Preventive Insights On Shoewear And Bike Fit For Cyclists
- Volume 25 - Issue 10 - October 2012
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This is important as narrow shoes over time during a ride may produce neuroma-type symptoms that the person may not normally possess. The majority of shoes come with only a very thin felt liner. There have been significant changes over the past few years with the emergence of customizable insoles or heat moldable shoes to allow more of a custom fit.
Custom fit of the shoes may include simple modification of the stock liner with a metatarsal pad, the addition of an over-the-counter orthotic or the insertion of custom-molded orthotics into the shoes. If you choose to add a custom orthotic to a cycling shoe, remember that less is more. There is already a snug fit to the shoe and even with removal of the stock liner, there is very little room in the shoe for an orthotic.
Your typical running shoe orthotic usually will not fit in the cycling shoe or if it does, the patient’s foot will not. The cycling orthotics are usually made from an intrinsically posted graphite plate.
The addition of extrinsic rearfoot posts may push the heel up and cause heel slippage while riding. The graphite keeps the orthotic thin and does not take up too much room. Graphite is also in use because high-level cyclists tend to discuss weight in terms of grams, not pounds. Many of the cyclists find that this type of orthotic works well in the cycling shoe and serves a dual purpose of fitting very well in ski boots.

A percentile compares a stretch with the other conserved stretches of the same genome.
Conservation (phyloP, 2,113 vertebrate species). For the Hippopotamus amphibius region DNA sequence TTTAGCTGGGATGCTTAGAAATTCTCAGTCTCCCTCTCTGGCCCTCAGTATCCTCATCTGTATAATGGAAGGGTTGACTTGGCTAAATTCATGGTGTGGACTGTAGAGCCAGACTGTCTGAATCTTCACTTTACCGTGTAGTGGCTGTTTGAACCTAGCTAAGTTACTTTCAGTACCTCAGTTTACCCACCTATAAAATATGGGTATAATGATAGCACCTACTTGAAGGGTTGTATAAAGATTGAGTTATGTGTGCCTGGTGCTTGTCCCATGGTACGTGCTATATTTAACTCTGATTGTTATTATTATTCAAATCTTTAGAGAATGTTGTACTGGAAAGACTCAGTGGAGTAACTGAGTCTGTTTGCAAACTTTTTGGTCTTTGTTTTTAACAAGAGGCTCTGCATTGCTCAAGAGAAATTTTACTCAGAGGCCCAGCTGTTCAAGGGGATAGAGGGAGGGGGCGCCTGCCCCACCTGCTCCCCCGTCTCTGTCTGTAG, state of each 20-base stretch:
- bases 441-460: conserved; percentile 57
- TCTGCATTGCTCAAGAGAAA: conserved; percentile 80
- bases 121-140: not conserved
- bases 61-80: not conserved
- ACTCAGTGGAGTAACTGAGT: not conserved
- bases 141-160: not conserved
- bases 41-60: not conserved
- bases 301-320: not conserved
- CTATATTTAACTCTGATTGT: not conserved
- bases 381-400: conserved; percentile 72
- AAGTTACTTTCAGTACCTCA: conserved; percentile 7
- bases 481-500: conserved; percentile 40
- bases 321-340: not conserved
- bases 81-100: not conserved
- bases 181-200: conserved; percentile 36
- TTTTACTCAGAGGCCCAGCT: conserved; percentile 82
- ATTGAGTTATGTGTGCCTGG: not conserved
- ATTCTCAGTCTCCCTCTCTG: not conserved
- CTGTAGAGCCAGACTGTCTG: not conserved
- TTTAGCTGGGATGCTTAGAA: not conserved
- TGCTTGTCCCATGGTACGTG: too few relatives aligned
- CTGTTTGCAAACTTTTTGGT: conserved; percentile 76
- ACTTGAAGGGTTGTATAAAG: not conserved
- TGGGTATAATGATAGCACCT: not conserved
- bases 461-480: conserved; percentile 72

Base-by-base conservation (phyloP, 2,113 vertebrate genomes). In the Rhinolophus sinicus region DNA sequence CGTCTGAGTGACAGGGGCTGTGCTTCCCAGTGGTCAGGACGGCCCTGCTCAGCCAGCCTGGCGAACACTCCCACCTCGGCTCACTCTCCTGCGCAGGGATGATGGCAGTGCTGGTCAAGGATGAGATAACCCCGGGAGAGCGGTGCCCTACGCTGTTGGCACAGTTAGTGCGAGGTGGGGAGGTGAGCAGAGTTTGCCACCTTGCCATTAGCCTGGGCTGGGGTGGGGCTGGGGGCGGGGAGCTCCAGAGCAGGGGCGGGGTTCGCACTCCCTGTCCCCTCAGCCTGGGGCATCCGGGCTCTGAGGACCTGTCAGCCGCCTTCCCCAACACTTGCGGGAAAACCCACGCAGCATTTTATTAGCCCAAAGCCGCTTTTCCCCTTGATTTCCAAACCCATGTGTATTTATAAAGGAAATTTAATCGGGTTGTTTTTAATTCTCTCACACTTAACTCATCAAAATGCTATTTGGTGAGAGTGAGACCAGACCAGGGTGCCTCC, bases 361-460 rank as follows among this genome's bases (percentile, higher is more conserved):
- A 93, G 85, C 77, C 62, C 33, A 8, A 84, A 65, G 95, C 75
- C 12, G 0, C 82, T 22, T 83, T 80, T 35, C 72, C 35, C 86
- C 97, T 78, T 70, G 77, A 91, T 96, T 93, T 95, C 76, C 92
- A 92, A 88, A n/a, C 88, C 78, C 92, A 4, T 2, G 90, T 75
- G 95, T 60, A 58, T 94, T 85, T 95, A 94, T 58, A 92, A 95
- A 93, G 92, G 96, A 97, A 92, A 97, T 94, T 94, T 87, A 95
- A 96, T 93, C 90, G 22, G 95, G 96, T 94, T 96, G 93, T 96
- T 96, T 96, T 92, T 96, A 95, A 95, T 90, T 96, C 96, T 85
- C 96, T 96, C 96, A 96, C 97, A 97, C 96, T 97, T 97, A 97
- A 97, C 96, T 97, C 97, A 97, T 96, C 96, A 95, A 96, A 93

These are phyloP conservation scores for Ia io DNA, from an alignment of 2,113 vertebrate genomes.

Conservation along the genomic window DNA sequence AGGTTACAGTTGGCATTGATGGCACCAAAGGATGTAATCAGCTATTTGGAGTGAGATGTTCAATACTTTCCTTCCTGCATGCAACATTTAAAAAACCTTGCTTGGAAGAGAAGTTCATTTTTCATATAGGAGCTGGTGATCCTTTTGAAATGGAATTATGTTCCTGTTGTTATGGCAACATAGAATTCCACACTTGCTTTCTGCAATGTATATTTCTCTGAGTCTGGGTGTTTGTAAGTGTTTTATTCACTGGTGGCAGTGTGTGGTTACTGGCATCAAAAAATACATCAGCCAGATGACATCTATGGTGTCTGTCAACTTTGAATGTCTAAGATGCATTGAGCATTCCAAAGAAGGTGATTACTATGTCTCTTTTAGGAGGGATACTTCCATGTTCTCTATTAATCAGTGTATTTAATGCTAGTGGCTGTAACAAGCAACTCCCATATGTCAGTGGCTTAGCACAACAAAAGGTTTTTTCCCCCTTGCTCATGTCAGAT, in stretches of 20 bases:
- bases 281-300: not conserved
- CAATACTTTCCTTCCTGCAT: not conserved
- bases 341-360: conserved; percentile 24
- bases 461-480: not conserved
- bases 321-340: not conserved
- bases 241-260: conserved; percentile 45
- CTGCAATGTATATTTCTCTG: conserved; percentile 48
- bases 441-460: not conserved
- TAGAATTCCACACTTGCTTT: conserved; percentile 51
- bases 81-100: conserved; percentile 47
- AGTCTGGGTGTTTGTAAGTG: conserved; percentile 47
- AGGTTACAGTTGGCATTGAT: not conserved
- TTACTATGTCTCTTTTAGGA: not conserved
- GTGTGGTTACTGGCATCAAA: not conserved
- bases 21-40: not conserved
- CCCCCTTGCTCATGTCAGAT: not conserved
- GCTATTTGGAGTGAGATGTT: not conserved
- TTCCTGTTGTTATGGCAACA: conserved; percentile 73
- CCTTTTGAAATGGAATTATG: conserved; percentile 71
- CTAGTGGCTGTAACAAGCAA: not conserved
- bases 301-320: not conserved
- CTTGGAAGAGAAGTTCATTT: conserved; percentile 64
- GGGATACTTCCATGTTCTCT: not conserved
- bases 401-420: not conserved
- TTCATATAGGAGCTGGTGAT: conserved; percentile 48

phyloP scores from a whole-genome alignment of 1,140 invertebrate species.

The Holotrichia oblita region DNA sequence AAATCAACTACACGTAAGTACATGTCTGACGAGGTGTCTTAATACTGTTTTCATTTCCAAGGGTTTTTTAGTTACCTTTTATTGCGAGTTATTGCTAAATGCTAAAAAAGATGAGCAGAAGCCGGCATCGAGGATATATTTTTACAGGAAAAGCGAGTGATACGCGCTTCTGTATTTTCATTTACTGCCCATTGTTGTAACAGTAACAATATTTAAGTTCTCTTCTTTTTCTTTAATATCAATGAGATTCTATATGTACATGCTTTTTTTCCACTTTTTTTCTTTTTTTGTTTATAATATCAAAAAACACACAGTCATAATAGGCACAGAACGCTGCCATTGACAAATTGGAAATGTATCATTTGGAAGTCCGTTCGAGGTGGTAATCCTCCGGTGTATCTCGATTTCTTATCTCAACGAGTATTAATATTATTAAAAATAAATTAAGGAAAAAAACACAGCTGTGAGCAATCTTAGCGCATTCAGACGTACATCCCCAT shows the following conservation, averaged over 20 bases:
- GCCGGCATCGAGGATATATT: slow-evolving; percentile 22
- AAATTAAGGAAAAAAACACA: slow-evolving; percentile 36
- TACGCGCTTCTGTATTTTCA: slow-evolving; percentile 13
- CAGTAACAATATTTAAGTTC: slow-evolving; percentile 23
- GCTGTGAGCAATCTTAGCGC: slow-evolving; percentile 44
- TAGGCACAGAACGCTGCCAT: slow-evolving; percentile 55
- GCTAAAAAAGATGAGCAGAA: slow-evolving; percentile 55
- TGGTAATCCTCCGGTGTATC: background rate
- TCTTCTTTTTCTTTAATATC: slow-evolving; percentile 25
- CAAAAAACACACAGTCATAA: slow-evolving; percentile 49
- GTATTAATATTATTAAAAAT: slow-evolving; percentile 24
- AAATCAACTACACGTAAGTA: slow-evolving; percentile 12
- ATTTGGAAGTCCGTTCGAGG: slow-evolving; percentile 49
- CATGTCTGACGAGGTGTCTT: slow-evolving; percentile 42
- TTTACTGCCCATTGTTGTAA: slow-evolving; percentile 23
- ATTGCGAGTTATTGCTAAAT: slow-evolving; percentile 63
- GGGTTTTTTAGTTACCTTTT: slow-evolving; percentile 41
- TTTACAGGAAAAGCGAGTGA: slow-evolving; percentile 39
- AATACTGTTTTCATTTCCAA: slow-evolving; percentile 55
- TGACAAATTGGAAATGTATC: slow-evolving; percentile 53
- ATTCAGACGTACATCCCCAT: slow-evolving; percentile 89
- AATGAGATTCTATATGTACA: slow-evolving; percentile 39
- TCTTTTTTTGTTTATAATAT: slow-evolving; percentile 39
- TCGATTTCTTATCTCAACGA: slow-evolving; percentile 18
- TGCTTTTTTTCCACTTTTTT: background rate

When evaluating potential injuries related to bike fit, it can be very beneficial to work with an experienced bike fitter at the local bike shop. The combination of the bike fitter’s knowledge of bikes and the fitting process, and your medical knowledge can be a real asset to the cyclist patient.
One should follow up the initial bike fit in a few hundred miles of riding for re-evaluation and fine-tuning of the fit. Subtle changes may occur at that point to really dial in the fit to the needs of the rider, whether it be more comfort, protection of an injured body part or for more speed in a racer.
Local bike shops are also a potential untapped sports medicine referral source for those who understand the basics of bike fit. You do not need to be an expert bike fitter. Just being able to understand the basics of bike fitting and converse accordingly can be beneficial for bike riding patients and possibly increase referral of those patients to your practice.
Dr. Corwin is an Associate of the American College of Foot and Ankle Surgeons. He is board certified in foot surgery and rearfoot/ankle reconstructive surgery by the American Board of Podiatric Surgery, and is in private practice in Media and Phoenixville, Pa.
For further reading, see “Bike Fit Evaluation: Can It Help Diagnose And Prevent Cycling Injuries?” in the December 2006 issue of Podiatry Today, “Secrets To Treating Bicycling Injuries” in the August 2005 issue, “Essential Keys To Treating Triathletes” in the June 2009 issue or “Treatment Tips For Common Triathlon Injuries” in the October 2002 issue.